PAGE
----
“Finally, the Claimant puts forward a claim in respect of the loss of the deceased’s love and affection. Essentially, this is a claim similar to that in Regan -v- Williamson [1976] 1 WLR 305, where a sum was awarded in respect of the loss of a housewife and mother who was in virtually constant attendance upon her husband and children. It is really a claim for the loss of the special attention and affection, which in some respects cannot be replaced, of a wife and mother. In my judgment, such a claim can arise in a case such as the present, where undoubtedly the Claimant has lost the love and affection and the very special attention which the deceased would have given to her in respect of her disabilities had he lived. In some ways, there may be an overlap between such an award and the award of damages for bereavement. In considering what award is appropriate under this head in the present case, I have considered the cases referred to in Paragraph 29-052 of Kemp and Kemp on the Quantum of Damages, the case of H -v- S [2002] 3 WLR 1179, and  Beasley -v- New Century Group Ltd. [2008] EWHC 3033 (QB). In my judgment, an appropriate award under this head of damages is in the sum of £2,000.”

THE APPROACH OF THE COURTS IS NOT WHOLLY CONSISTENT

Although loss of consortium is being awarded in some cases, the courts have yet to develop any consistent principles as to when it will be awarded. This is apparent from the case of Brown –v- Hamid [2013] EWHC 4067 (QB).

THE FACTS IN BROWN

Mr Brown died as a result of clinical negligence and the failure to prescribe the correct medication. His widow brought an action for damages which encompassed a claim for loss of consortium.

Although it was accepted that loss of consortium can arise in a husband wife relationship the judge declined to make an award in the case. In reaching his decision he stated :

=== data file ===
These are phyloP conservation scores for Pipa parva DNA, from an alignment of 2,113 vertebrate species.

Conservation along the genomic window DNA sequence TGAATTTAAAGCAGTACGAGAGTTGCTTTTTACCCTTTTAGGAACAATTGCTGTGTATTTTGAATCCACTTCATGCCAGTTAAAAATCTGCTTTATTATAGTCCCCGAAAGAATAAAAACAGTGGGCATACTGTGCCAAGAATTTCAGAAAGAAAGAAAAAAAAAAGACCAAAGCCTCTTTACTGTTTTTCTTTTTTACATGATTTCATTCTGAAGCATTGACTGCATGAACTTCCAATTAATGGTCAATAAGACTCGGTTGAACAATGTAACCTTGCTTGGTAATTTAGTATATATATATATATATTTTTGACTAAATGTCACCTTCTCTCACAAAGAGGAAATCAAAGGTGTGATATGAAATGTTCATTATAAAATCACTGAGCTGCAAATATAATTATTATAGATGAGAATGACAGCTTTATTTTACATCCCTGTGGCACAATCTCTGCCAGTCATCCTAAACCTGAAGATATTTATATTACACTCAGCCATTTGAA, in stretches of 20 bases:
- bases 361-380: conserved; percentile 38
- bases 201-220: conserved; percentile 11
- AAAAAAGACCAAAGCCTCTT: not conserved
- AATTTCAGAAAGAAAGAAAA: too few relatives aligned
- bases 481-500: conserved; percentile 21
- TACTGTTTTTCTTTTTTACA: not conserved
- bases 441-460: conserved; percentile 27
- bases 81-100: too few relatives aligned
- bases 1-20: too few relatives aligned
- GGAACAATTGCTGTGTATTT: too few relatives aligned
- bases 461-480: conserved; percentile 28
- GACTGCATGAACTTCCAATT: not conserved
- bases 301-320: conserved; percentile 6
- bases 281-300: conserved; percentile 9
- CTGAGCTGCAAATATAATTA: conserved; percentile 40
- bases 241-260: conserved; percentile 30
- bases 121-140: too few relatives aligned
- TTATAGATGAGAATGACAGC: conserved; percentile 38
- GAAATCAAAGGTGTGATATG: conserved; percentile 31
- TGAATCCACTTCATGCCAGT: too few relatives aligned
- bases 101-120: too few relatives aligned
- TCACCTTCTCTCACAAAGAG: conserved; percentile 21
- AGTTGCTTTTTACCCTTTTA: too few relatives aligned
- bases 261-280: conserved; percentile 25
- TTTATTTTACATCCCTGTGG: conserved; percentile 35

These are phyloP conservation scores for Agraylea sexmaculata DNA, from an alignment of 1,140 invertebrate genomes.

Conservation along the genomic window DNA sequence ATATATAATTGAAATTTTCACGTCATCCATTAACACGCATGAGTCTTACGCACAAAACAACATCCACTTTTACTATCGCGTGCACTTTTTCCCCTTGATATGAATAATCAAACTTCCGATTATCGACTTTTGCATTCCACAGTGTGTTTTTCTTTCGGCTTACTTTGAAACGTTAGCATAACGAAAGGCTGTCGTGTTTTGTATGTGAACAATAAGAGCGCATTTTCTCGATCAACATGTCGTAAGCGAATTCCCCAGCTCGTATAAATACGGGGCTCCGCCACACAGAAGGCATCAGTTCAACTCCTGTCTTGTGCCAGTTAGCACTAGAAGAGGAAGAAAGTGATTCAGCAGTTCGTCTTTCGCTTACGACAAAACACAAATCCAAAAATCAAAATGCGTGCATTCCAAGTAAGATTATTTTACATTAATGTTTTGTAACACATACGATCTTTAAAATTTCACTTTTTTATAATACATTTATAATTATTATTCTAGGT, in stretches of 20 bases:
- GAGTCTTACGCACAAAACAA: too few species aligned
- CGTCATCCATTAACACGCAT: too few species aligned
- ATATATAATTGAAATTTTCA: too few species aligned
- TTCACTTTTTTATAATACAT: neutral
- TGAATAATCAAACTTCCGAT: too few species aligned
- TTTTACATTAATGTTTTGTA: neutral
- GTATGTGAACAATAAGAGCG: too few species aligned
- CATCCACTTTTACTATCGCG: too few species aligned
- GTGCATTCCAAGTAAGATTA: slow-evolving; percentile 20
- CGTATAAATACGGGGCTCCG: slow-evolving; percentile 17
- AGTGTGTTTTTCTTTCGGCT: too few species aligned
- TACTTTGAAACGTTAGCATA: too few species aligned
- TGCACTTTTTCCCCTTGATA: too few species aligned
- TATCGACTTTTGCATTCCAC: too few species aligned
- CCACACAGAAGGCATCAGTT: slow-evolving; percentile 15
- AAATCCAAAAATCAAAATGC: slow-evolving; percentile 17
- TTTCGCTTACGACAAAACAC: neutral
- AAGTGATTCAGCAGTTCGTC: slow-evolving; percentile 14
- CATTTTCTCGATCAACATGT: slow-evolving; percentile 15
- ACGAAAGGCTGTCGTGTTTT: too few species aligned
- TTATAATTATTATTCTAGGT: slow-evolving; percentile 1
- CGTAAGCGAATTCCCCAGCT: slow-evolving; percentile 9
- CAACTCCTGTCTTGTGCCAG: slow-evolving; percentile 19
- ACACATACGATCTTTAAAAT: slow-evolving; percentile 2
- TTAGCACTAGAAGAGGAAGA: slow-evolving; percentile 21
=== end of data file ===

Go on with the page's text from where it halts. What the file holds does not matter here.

“A claim for loss of special consortium has been made in this case due to the loss of love and affection which Mr Brown would otherwise have provided to his wife. Although this head of loss originated in a parent and child context in Regan v Williamson [1976] 1WLR 305, the principle has since been recognised in a husband and wife relationship in a number of cases including, Mehet v Perry [1977] 2 All E R 529, Beesley v New Century Group Ltd [2008] EWHC 3033 and Devoy v William Doxford & sons Ltd [2009] EWHC 1598. However although in principle such an award may be recoverable there is clearly a distinct overlap with the award of damages for bereavement. I note that in contrast to the present case the circumstances of those cases involved substantially longer periods of time over which such a loss had taken place. Although this difference could be allowed for in the quantum of any such an award, in the present case I am conscious that in addition to damages for bereavement, damages are also to be awarded for loss of DIY services. In those circumstances I do not consider that the extent of any loss in this case makes it appropriate to found a separate head of damages.”

 CONCLUSIONS

  •  It appears that a Loss of Consortium is now a recognised head of damage in fatal accident claims brought by spouses, civil-partners and partners. 
  • The Courts are yet to devise a consistent approach towards claims for Loss of Consortium. 
  • Although any sum awarded for Loss of Consortium is likely to be modest, litigators should always consider including it in claims for death of a partner.